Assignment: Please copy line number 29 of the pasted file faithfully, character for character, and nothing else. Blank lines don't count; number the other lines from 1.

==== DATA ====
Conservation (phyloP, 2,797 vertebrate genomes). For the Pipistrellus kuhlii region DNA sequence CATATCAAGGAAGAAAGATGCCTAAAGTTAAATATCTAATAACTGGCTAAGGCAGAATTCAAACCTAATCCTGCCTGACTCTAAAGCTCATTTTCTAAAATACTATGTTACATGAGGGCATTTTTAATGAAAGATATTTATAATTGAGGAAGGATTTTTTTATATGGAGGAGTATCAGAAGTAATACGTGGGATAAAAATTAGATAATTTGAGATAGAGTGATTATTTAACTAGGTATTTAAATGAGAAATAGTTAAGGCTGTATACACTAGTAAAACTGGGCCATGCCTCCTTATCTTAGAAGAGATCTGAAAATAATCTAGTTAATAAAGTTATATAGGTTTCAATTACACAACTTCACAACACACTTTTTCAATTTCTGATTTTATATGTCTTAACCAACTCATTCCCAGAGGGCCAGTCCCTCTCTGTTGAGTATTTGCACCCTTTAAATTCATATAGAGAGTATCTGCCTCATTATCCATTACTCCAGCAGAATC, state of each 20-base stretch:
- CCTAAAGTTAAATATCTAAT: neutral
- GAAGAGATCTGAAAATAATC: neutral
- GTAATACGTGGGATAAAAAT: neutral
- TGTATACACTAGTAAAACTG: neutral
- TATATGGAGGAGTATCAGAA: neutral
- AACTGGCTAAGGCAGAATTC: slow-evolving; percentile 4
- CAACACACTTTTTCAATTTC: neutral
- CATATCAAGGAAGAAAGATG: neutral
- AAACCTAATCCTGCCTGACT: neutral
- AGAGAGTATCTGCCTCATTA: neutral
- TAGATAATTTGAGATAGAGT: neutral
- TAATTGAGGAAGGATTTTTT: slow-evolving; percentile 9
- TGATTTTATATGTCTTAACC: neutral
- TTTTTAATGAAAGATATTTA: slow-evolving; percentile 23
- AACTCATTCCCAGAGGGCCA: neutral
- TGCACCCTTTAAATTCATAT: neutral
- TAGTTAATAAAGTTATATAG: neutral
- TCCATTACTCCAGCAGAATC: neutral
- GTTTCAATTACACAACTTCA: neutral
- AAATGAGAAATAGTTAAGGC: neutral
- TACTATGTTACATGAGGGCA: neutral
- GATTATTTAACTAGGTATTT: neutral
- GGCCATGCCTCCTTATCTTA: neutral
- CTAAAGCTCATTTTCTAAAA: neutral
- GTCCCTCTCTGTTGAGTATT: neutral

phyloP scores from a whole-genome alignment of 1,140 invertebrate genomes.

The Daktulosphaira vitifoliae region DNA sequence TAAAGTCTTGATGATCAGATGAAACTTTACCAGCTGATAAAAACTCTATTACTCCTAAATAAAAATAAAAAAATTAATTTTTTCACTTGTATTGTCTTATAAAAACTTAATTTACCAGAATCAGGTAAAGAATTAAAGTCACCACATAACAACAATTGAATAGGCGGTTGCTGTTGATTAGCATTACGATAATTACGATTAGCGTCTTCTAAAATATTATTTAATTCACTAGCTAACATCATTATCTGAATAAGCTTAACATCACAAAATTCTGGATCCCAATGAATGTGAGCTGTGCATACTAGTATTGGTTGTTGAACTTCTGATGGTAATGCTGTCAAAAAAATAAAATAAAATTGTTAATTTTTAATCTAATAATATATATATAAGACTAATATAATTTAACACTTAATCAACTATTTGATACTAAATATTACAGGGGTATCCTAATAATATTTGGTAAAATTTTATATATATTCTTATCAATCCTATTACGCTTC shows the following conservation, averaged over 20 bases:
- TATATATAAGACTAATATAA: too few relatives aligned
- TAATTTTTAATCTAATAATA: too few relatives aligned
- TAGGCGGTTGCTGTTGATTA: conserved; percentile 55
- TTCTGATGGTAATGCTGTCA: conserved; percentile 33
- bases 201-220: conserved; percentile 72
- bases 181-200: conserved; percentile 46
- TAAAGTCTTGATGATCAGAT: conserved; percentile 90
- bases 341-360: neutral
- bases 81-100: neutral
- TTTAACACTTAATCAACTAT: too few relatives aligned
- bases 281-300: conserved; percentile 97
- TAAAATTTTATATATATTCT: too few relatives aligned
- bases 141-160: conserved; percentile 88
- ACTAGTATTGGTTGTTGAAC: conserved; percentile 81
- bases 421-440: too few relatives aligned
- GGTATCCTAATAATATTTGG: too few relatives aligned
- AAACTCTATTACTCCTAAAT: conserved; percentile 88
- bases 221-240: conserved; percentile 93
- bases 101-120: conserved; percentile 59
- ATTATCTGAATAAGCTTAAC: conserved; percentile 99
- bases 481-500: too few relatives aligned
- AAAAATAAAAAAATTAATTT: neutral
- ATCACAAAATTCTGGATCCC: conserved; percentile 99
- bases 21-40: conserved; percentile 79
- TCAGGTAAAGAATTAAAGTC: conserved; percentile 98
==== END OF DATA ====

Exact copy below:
- TATATATAAGACTAATATAA: too few relatives aligned